I am pleased to deliver this statement on behalf of: Belgium, Croatia, Republic of Cyprus, Denmark, Finland, France, Germany, Greece, Ireland, Lithuania, Luxembourg, Malta, Netherlands, Portugal, Romania, Slovenia, Spain and Sweden.
We thank the Secretary-General for his report and the President of the General Assembly and the Secretary-General for their introductory remarks.
We appreciate this opportunity to discuss migration, which is a global phenomenon requiring shared responsibility, strong international cooperation and working in partnerships across the globe. We should take a comprehensive, whole of route and multi-stakeholder approach recognizing the fundamental importance of safe, orderly and regular migration for all. The approach should be strongly anchored in the unanimously approved Agenda 2030 and the visions and principles of the Global Compact for Safe, Orderly and Regular Migration, which is gender-responsive, child-sensitive and based on international human rights law, while respecting national sovereignty.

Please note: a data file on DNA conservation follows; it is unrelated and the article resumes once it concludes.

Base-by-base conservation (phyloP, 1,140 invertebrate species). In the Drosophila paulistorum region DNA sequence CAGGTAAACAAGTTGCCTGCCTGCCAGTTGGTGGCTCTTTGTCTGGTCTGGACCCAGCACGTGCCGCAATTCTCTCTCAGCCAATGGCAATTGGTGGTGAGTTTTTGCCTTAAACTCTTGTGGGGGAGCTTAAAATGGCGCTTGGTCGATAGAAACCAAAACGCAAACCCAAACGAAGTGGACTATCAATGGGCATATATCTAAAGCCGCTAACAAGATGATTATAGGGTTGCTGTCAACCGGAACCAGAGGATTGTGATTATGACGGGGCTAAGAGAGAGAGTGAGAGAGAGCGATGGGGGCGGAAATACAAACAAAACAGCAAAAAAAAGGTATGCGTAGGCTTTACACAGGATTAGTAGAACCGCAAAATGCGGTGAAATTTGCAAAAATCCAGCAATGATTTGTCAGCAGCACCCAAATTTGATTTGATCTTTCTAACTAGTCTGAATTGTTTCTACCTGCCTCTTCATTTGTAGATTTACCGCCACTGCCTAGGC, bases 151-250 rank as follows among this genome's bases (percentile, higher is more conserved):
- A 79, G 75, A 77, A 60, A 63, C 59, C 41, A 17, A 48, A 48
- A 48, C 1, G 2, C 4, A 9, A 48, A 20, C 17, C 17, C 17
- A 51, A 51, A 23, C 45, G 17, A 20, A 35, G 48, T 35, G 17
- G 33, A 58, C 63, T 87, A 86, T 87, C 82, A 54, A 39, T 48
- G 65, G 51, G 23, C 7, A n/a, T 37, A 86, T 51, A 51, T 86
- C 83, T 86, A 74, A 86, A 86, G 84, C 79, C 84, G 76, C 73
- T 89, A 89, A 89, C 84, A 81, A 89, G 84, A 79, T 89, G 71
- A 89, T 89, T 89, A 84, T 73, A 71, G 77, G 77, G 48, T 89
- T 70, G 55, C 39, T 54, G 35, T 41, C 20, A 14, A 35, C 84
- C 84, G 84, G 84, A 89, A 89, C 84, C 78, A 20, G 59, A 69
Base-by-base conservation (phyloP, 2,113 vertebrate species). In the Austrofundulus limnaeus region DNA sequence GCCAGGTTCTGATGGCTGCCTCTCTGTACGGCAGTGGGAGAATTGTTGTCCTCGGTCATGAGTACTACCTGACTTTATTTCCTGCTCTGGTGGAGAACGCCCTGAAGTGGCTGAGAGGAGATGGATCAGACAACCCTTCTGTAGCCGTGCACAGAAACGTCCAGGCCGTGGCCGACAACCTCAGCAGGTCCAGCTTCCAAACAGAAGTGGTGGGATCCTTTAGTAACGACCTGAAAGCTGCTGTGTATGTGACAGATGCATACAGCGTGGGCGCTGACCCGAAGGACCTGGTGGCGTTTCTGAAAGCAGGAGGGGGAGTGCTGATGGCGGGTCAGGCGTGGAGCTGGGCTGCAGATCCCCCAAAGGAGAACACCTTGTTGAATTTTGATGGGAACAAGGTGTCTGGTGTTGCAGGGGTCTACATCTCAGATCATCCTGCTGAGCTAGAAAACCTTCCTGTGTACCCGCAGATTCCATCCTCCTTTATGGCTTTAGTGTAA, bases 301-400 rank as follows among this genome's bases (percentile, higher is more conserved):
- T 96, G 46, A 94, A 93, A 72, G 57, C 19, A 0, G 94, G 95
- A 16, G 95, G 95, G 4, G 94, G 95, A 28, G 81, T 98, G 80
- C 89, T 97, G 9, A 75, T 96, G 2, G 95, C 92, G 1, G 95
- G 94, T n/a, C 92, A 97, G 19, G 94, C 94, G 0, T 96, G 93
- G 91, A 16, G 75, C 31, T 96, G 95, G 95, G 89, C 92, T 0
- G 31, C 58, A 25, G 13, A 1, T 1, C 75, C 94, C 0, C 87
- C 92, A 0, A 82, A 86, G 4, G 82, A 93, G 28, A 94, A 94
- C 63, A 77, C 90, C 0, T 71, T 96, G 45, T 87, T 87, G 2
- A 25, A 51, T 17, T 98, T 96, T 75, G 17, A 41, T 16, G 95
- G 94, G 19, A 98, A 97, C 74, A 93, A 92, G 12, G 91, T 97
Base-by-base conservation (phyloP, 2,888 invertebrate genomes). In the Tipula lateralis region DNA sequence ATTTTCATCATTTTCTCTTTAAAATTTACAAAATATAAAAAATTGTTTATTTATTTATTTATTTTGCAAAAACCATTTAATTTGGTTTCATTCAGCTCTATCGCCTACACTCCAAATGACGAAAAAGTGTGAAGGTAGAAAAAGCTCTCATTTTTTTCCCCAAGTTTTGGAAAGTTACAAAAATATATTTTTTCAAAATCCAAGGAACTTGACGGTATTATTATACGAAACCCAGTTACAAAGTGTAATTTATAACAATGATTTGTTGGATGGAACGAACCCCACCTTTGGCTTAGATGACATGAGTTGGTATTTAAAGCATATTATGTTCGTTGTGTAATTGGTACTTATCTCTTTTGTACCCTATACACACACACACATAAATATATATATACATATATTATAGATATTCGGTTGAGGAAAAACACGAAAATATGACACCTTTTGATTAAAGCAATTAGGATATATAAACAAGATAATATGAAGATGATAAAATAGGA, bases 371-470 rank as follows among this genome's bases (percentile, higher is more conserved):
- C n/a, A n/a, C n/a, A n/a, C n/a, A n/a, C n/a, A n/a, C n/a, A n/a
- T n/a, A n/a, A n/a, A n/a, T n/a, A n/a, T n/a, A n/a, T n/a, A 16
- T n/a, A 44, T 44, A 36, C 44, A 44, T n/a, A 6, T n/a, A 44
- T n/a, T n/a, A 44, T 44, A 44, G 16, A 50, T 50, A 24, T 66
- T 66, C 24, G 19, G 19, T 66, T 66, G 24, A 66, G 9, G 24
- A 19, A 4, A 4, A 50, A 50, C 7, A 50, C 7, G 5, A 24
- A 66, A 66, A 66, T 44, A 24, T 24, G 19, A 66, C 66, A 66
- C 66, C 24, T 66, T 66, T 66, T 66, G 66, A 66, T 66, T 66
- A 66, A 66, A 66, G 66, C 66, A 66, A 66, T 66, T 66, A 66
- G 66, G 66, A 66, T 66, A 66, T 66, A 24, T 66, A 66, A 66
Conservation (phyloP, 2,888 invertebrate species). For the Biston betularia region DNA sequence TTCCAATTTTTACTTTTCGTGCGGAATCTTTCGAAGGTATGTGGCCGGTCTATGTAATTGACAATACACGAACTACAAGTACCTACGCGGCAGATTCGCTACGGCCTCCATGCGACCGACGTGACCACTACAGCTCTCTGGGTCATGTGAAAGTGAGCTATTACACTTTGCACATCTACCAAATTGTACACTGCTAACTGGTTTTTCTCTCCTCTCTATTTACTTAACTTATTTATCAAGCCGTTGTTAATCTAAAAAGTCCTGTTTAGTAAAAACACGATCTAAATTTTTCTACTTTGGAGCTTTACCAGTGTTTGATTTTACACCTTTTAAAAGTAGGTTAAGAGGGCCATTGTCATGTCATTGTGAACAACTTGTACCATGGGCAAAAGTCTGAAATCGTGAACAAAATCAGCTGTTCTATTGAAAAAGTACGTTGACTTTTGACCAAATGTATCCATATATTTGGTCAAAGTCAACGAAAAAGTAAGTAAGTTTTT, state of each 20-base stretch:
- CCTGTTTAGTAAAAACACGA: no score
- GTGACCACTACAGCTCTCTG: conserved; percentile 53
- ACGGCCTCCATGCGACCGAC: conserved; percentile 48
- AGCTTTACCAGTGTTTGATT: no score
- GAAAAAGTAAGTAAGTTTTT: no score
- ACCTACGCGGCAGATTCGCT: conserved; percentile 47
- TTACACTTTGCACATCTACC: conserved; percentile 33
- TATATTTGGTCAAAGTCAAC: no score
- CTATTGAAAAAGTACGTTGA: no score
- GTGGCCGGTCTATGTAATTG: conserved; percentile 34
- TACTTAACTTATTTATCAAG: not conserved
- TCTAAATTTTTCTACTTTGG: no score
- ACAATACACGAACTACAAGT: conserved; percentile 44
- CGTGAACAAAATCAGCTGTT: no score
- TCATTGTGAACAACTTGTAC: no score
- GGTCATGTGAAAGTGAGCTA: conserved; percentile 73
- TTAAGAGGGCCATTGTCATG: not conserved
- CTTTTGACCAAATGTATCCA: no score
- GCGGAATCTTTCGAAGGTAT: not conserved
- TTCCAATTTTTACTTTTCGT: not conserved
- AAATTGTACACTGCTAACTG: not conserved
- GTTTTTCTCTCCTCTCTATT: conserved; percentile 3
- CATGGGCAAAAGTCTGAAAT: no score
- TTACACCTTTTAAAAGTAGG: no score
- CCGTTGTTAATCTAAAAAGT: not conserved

The report and our discussions are all the more important as we are drawing our lessons from the COVID-19 pandemic. The pandemic impacted and continues to affect migrants strongly in many ways, exacerbating already existing vulnerabilities, inequalities and discrimination. The pandemic also emphasized the important role migrant workers can play in COVID-related response efforts and in our economies and societies more generally. In this context we have seen good examples of measures that helped migrants preserve their legal status. While, in some cases, unequal access to vaccines distribution and access has put migrants in situations of heightened vulnerability, good practices have emerged in this area too, with migrants being fully included in national health responses and vaccination plans.